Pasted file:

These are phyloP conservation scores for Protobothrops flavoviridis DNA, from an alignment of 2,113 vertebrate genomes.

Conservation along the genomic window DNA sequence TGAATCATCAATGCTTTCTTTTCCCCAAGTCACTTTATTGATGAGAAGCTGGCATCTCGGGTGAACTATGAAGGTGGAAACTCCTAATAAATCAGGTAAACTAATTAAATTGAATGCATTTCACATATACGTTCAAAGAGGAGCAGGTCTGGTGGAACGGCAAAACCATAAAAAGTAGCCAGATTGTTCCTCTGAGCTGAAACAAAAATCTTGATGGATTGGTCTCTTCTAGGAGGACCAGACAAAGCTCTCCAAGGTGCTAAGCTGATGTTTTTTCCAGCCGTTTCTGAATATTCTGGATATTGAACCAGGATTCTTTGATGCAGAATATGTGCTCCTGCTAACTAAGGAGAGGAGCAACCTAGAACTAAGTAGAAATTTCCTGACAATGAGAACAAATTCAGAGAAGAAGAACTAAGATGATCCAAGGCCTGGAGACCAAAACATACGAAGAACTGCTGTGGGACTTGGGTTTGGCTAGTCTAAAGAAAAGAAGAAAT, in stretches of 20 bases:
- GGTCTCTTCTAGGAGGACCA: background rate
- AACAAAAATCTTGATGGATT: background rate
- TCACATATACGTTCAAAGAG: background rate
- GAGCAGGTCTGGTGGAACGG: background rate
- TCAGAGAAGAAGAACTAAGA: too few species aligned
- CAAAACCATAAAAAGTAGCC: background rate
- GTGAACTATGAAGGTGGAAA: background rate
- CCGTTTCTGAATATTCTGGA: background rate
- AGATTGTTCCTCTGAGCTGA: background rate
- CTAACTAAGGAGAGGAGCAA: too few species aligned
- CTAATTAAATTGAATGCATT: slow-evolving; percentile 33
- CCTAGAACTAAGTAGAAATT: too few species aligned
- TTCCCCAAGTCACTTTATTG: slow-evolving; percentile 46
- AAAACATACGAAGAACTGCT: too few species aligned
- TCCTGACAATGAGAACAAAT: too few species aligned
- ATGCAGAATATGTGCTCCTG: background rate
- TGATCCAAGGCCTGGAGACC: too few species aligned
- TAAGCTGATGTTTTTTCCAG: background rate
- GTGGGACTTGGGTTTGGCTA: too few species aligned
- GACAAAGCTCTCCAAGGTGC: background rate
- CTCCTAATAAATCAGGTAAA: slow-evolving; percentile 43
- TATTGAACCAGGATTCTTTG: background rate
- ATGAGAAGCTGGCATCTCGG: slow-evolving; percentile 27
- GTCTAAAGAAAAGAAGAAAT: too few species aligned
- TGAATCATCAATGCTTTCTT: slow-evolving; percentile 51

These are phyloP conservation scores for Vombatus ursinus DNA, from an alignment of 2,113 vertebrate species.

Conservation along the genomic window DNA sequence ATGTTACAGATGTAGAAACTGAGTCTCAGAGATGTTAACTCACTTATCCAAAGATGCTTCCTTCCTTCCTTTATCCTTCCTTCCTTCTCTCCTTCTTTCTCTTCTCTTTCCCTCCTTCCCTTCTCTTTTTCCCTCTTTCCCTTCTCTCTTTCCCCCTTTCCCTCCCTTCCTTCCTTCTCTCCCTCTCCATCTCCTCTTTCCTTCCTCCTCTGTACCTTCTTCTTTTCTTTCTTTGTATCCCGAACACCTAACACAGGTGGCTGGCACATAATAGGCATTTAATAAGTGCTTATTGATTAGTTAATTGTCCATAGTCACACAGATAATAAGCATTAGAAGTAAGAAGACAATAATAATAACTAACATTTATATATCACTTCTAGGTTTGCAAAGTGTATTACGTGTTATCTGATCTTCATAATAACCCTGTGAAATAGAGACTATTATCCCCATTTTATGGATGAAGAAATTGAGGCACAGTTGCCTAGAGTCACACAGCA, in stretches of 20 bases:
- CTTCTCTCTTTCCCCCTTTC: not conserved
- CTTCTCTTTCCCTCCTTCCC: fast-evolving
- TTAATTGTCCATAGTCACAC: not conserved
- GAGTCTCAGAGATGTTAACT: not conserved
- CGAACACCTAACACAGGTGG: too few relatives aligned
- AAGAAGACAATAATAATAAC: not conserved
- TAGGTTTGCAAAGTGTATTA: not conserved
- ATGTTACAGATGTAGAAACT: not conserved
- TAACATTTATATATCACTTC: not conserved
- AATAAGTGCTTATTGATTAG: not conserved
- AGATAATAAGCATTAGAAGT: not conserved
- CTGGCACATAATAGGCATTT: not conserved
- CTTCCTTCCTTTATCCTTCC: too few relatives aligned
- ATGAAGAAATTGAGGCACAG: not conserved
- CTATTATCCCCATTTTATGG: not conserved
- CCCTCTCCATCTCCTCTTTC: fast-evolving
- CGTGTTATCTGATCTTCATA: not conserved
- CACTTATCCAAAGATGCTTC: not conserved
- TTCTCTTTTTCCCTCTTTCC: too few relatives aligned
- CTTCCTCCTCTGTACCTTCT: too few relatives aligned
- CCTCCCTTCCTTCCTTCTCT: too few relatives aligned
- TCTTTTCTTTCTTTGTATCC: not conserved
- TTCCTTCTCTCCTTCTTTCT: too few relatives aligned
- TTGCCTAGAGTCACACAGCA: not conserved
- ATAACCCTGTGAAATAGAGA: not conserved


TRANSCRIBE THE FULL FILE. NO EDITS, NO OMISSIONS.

These are phyloP conservation scores for Protobothrops flavoviridis DNA, from an alignment of 2,113 vertebrate genomes.

Conservation along the genomic window DNA sequence TGAATCATCAATGCTTTCTTTTCCCCAAGTCACTTTATTGATGAGAAGCTGGCATCTCGGGTGAACTATGAAGGTGGAAACTCCTAATAAATCAGGTAAACTAATTAAATTGAATGCATTTCACATATACGTTCAAAGAGGAGCAGGTCTGGTGGAACGGCAAAACCATAAAAAGTAGCCAGATTGTTCCTCTGAGCTGAAACAAAAATCTTGATGGATTGGTCTCTTCTAGGAGGACCAGACAAAGCTCTCCAAGGTGCTAAGCTGATGTTTTTTCCAGCCGTTTCTGAATATTCTGGATATTGAACCAGGATTCTTTGATGCAGAATATGTGCTCCTGCTAACTAAGGAGAGGAGCAACCTAGAACTAAGTAGAAATTTCCTGACAATGAGAACAAATTCAGAGAAGAAGAACTAAGATGATCCAAGGCCTGGAGACCAAAACATACGAAGAACTGCTGTGGGACTTGGGTTTGGCTAGTCTAAAGAAAAGAAGAAAT, in stretches of 20 bases:
- GGTCTCTTCTAGGAGGACCA: background rate
- AACAAAAATCTTGATGGATT: background rate
- TCACATATACGTTCAAAGAG: background rate
- GAGCAGGTCTGGTGGAACGG: background rate
- TCAGAGAAGAAGAACTAAGA: too few species aligned
- CAAAACCATAAAAAGTAGCC: background rate
- GTGAACTATGAAGGTGGAAA: background rate
- CCGTTTCTGAATATTCTGGA: background rate
- AGATTGTTCCTCTGAGCTGA: background rate
- CTAACTAAGGAGAGGAGCAA: too few species aligned
- CTAATTAAATTGAATGCATT: slow-evolving; percentile 33
- CCTAGAACTAAGTAGAAATT: too few species aligned
- TTCCCCAAGTCACTTTATTG: slow-evolving; percentile 46
- AAAACATACGAAGAACTGCT: too few species aligned
- TCCTGACAATGAGAACAAAT: too few species aligned
- ATGCAGAATATGTGCTCCTG: background rate
- TGATCCAAGGCCTGGAGACC: too few species aligned
- TAAGCTGATGTTTTTTCCAG: background rate
- GTGGGACTTGGGTTTGGCTA: too few species aligned
- GACAAAGCTCTCCAAGGTGC: background rate
- CTCCTAATAAATCAGGTAAA: slow-evolving; percentile 43
- TATTGAACCAGGATTCTTTG: background rate
- ATGAGAAGCTGGCATCTCGG: slow-evolving; percentile 27
- GTCTAAAGAAAAGAAGAAAT: too few species aligned
- TGAATCATCAATGCTTTCTT: slow-evolving; percentile 51

These are phyloP conservation scores for Vombatus ursinus DNA, from an alignment of 2,113 vertebrate species.

Conservation along the genomic window DNA sequence ATGTTACAGATGTAGAAACTGAGTCTCAGAGATGTTAACTCACTTATCCAAAGATGCTTCCTTCCTTCCTTTATCCTTCCTTCCTTCTCTCCTTCTTTCTCTTCTCTTTCCCTCCTTCCCTTCTCTTTTTCCCTCTTTCCCTTCTCTCTTTCCCCCTTTCCCTCCCTTCCTTCCTTCTCTCCCTCTCCATCTCCTCTTTCCTTCCTCCTCTGTACCTTCTTCTTTTCTTTCTTTGTATCCCGAACACCTAACACAGGTGGCTGGCACATAATAGGCATTTAATAAGTGCTTATTGATTAGTTAATTGTCCATAGTCACACAGATAATAAGCATTAGAAGTAAGAAGACAATAATAATAACTAACATTTATATATCACTTCTAGGTTTGCAAAGTGTATTACGTGTTATCTGATCTTCATAATAACCCTGTGAAATAGAGACTATTATCCCCATTTTATGGATGAAGAAATTGAGGCACAGTTGCCTAGAGTCACACAGCA, in stretches of 20 bases:
- CTTCTCTCTTTCCCCCTTTC: not conserved
- CTTCTCTTTCCCTCCTTCCC: fast-evolving
- TTAATTGTCCATAGTCACAC: not conserved
- GAGTCTCAGAGATGTTAACT: not conserved
- CGAACACCTAACACAGGTGG: too few relatives aligned
- AAGAAGACAATAATAATAAC: not conserved
- TAGGTTTGCAAAGTGTATTA: not conserved
- ATGTTACAGATGTAGAAACT: not conserved
- TAACATTTATATATCACTTC: not conserved
- AATAAGTGCTTATTGATTAG: not conserved
- AGATAATAAGCATTAGAAGT: not conserved
- CTGGCACATAATAGGCATTT: not conserved
- CTTCCTTCCTTTATCCTTCC: too few relatives aligned
- ATGAAGAAATTGAGGCACAG: not conserved
- CTATTATCCCCATTTTATGG: not conserved
- CCCTCTCCATCTCCTCTTTC: fast-evolving
- CGTGTTATCTGATCTTCATA: not conserved
- CACTTATCCAAAGATGCTTC: not conserved
- TTCTCTTTTTCCCTCTTTCC: too few relatives aligned
- CTTCCTCCTCTGTACCTTCT: too few relatives aligned
- CCTCCCTTCCTTCCTTCTCT: too few relatives aligned
- TCTTTTCTTTCTTTGTATCC: not conserved
- TTCCTTCTCTCCTTCTTTCT: too few relatives aligned
- TTGCCTAGAGTCACACAGCA: not conserved
- ATAACCCTGTGAAATAGAGA: not conserved